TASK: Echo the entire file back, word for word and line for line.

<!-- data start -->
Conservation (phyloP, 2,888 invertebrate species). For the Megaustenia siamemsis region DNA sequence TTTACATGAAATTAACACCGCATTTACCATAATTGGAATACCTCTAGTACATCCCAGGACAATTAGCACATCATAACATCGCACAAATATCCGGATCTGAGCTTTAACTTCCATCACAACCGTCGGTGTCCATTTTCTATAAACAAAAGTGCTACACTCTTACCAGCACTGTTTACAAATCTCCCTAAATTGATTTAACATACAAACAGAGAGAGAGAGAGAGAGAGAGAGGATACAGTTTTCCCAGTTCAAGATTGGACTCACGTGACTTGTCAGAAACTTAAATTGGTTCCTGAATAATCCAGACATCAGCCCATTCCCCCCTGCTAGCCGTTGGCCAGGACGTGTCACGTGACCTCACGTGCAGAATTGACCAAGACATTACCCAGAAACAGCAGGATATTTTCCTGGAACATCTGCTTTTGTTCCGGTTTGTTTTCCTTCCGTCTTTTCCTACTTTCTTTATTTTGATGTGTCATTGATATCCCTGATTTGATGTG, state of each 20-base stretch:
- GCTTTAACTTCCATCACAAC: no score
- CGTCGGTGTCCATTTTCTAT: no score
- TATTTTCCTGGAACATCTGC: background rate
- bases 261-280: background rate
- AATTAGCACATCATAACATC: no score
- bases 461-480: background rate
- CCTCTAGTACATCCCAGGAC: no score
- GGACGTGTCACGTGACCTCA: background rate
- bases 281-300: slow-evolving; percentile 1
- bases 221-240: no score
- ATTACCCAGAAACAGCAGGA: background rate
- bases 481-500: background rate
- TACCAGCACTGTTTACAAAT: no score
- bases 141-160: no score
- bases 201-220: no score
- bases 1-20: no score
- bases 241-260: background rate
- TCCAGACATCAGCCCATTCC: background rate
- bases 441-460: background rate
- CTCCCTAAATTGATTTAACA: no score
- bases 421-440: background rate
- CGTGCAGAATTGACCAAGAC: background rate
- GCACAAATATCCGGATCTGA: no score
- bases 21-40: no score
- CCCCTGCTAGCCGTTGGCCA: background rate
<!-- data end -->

Conservation (phyloP, 2,888 invertebrate species). For the Megaustenia siamemsis region DNA sequence TTTACATGAAATTAACACCGCATTTACCATAATTGGAATACCTCTAGTACATCCCAGGACAATTAGCACATCATAACATCGCACAAATATCCGGATCTGAGCTTTAACTTCCATCACAACCGTCGGTGTCCATTTTCTATAAACAAAAGTGCTACACTCTTACCAGCACTGTTTACAAATCTCCCTAAATTGATTTAACATACAAACAGAGAGAGAGAGAGAGAGAGAGAGGATACAGTTTTCCCAGTTCAAGATTGGACTCACGTGACTTGTCAGAAACTTAAATTGGTTCCTGAATAATCCAGACATCAGCCCATTCCCCCCTGCTAGCCGTTGGCCAGGACGTGTCACGTGACCTCACGTGCAGAATTGACCAAGACATTACCCAGAAACAGCAGGATATTTTCCTGGAACATCTGCTTTTGTTCCGGTTTGTTTTCCTTCCGTCTTTTCCTACTTTCTTTATTTTGATGTGTCATTGATATCCCTGATTTGATGTG, state of each 20-base stretch:
- GCTTTAACTTCCATCACAAC: no score
- CGTCGGTGTCCATTTTCTAT: no score
- TATTTTCCTGGAACATCTGC: background rate
- bases 261-280: background rate
- AATTAGCACATCATAACATC: no score
- bases 461-480: background rate
- CCTCTAGTACATCCCAGGAC: no score
- GGACGTGTCACGTGACCTCA: background rate
- bases 281-300: slow-evolving; percentile 1
- bases 221-240: no score
- ATTACCCAGAAACAGCAGGA: background rate
- bases 481-500: background rate
- TACCAGCACTGTTTACAAAT: no score
- bases 141-160: no score
- bases 201-220: no score
- bases 1-20: no score
- bases 241-260: background rate
- TCCAGACATCAGCCCATTCC: background rate
- bases 441-460: background rate
- CTCCCTAAATTGATTTAACA: no score
- bases 421-440: background rate
- CGTGCAGAATTGACCAAGAC: background rate
- GCACAAATATCCGGATCTGA: no score
- bases 21-40: no score
- CCCCTGCTAGCCGTTGGCCA: background rate